ANA And Virgin Orbit Partner For Launches From Japan

The parent company of Japanese carrier ANA, ANA Holdings, has signed a memorandum of understanding (MoU) with Virgin Orbit, which will see twenty flights of the LauncherOne rocket from Japan. ANA Holdings’ involvement will see it manufacture mobile ground support equipment to prepare the satellite launching system for flight from a pre-existing runway.

Virgin Orbit’s modified Boeing 747-400, named “Cosmic Girl,” is tasked with taking the LauncherOne rocket up to altitude. Photo: Virgin Orbit

More often than not, satellites have been sent into space using rockets launched from the ground. However, an alternate method has been to launch rockets from aircraft- a “flying launchpad.” A key benefit to this is the flexibility to fly around weather conditions, as well as fly to better launch points at any time. While air-launch-to-orbit has been performed by several organizations, Virgin Orbit is commercializing the process. Here’s what the firm’s website has to say about its advantage:

“No need to worry about traffic jams at crowded spaceports. With us, you can skip the line and get to your orbit on your own schedule. Don’t go out of business waiting for your ride to space.”

Bringing air-launch to the Eastern Hemisphere

Something we’ve covered in a good amount of detail, Virgin Orbit’s Boeing 747-400 (“Cosmic Girl”) is the aircraft tasked with taking its LauncherOne vehicle up to altitude. The company notes that Cosmic Girl “has multiple launch locations across the globe from which she can take off, with our first few missions flying out of the Mojave Air and Spaceport in California.” Virgin Orbit adds that having a number of different launch sites gives it easy access to orbits that would otherwise be more challenging to reach for traditional launch systems.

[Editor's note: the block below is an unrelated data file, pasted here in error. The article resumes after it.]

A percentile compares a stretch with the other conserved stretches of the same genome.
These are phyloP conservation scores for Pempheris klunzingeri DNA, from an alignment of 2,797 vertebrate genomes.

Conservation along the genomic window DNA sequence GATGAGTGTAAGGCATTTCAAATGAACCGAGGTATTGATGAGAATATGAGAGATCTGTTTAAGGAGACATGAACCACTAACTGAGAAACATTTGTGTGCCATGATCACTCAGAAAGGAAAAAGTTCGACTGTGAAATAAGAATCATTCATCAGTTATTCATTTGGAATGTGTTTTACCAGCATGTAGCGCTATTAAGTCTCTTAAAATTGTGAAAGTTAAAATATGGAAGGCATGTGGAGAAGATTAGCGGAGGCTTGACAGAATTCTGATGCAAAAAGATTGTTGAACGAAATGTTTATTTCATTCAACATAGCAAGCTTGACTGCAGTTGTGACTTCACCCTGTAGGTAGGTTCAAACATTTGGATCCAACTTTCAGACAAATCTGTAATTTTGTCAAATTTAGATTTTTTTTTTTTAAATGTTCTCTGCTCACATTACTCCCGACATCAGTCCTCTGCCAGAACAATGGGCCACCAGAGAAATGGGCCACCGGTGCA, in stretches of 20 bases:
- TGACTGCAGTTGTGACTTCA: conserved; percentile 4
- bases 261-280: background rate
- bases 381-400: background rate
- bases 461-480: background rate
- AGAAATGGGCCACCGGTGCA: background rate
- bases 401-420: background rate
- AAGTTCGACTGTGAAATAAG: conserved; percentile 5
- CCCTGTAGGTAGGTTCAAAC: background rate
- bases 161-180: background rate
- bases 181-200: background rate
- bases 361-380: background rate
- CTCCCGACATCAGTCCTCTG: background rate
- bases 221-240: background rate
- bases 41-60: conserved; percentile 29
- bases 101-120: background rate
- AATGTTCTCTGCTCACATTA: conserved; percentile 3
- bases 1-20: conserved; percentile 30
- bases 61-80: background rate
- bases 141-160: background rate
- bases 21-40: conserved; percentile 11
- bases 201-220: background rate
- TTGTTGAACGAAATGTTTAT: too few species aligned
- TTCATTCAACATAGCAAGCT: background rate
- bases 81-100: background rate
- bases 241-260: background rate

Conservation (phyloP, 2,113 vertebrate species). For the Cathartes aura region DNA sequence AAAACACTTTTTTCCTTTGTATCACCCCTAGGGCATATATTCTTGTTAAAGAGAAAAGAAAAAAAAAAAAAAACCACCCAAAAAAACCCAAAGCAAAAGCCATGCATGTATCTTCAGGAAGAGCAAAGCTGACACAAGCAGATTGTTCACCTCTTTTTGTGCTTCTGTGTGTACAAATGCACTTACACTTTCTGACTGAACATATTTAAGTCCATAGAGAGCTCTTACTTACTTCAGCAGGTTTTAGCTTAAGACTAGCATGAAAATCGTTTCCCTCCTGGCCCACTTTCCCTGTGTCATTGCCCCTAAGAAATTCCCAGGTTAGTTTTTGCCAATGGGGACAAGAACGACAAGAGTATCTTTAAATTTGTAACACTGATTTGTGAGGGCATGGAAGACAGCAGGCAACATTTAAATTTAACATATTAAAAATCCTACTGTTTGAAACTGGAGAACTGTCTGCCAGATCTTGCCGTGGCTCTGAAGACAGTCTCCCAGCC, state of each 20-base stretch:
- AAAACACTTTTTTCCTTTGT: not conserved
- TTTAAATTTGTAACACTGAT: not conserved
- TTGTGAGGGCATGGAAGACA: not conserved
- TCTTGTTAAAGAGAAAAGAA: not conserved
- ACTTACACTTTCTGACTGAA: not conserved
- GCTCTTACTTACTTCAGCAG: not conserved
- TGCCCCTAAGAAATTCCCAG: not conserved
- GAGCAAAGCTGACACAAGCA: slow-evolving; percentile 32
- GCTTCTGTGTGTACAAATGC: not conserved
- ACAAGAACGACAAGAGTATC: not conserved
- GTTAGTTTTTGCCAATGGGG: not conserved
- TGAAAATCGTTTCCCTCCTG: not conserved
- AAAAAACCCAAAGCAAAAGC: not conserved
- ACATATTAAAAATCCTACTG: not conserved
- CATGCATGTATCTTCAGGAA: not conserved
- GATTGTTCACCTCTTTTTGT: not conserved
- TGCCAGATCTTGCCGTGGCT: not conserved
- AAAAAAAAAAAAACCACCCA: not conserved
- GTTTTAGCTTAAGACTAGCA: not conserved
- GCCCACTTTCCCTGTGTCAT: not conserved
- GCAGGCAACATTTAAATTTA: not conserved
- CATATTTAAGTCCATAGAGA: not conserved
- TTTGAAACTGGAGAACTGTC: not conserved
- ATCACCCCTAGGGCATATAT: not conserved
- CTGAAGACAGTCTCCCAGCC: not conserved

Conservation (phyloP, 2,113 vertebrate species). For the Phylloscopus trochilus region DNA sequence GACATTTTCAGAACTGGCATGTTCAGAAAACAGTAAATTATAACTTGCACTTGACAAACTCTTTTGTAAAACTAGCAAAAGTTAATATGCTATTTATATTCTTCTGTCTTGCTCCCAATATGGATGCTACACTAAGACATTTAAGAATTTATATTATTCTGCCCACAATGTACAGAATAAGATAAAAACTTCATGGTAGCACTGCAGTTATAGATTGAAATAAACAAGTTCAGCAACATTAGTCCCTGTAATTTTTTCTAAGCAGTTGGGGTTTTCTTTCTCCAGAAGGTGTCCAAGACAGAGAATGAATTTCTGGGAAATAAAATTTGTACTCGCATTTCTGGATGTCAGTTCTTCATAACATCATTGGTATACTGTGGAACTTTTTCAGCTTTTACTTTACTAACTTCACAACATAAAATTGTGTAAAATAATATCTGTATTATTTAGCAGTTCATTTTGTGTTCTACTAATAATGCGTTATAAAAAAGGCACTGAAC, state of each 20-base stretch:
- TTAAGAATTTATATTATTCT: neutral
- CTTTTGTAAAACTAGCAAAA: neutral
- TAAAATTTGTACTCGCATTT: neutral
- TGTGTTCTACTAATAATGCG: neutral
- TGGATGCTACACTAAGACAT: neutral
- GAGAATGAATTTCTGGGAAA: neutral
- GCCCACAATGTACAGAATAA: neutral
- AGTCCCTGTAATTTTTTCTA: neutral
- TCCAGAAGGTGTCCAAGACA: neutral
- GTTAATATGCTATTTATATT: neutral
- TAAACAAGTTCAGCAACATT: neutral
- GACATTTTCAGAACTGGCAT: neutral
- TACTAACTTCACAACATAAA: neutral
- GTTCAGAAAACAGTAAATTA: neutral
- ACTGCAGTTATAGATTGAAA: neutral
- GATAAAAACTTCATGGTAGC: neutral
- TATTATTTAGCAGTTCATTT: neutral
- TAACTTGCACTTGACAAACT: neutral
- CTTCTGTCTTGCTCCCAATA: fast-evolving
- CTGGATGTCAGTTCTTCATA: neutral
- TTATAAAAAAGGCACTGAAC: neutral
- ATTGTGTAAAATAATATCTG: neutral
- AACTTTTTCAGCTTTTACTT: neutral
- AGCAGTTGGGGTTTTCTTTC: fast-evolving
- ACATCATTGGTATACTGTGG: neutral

LauncherOne fits snug below the wing of the 747-400, between the aircraft’s number two engine and the fuselage. Photo: Virgin Orbit

With all of this in mind, a deal has been struck with ANA Holdings to have Virgin Orbit launches take place in southern Japan, in the Oita Prefecture. The agreement consists of a plan to procure twenty flights of the LauncherOne rocket with ANA Holdings, as well as several of its partners, to fund the manufacturing of new mobile ground support equipment used to prepare Virgin Orbit’s LauncherOne system for flight from a pre-existing runway.

“ANA is excited to work with Virgin Orbit to offer responsive launch and space solutions services to customers in Japan. Demand for satellite launches in Japan and Asia is rapidly increasing, and it is hoped that the number of launches will be desired from the customers.” – Koji Shibata, Representative Director and Executive Vice President, ANA Group

Oita’s (OIT) location relative to other Virgin Orbit sites of Mojave and Long Beach in the United States. Photo:

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Why Oita, Japan?

In an April 2020 statement, Virgin Orbit noted that Oita Prefecture is widely recognized in Japan as “a hub for numerous high-tech ecosystems, including the steel, petrochemical, semiconductor, and automobile industries.”

ANA notes that available launch services in Japan -and throughout all of Asia – have always been launched from fixed sites on the ground. However, this partnership between ANA Holdings and Virgin Orbit will change this by bringing air-launch to the Eastern Hemisphere for the first time in history.

The goal is to make Oita a “LauncherOne-ready spaceport by as soon as the end of 2022”, pending appropriate regulatory approvals in the United States and Japan.

Cosmic Girl is set to take off with its payload from other airports around the world. It’s photographed here taking off from Mojave against a backdrop of retired jets- including some from ANA. Photo: Virgin Orbit

It’s not just Japan that Virgin Orbit is looking to work with. Indeed, in 2020 the UK Space Agency announced a multi-million dollar grant to facilitate horizontal launches from Spaceport Cornwall. Going further back, Virgin Orbit revealed in April 2019 that it would also conduct launches from Andersen Air Force Base on the Pacific island of Guam. “Virgin Orbit is working closely with multiple governments and international organizations interested in establishing launch capabilities closer to home,” it said last year.

Are you looking forward to potentially seeing Cosmic Girl take-off from an airport near you? Let us know by leaving a comment.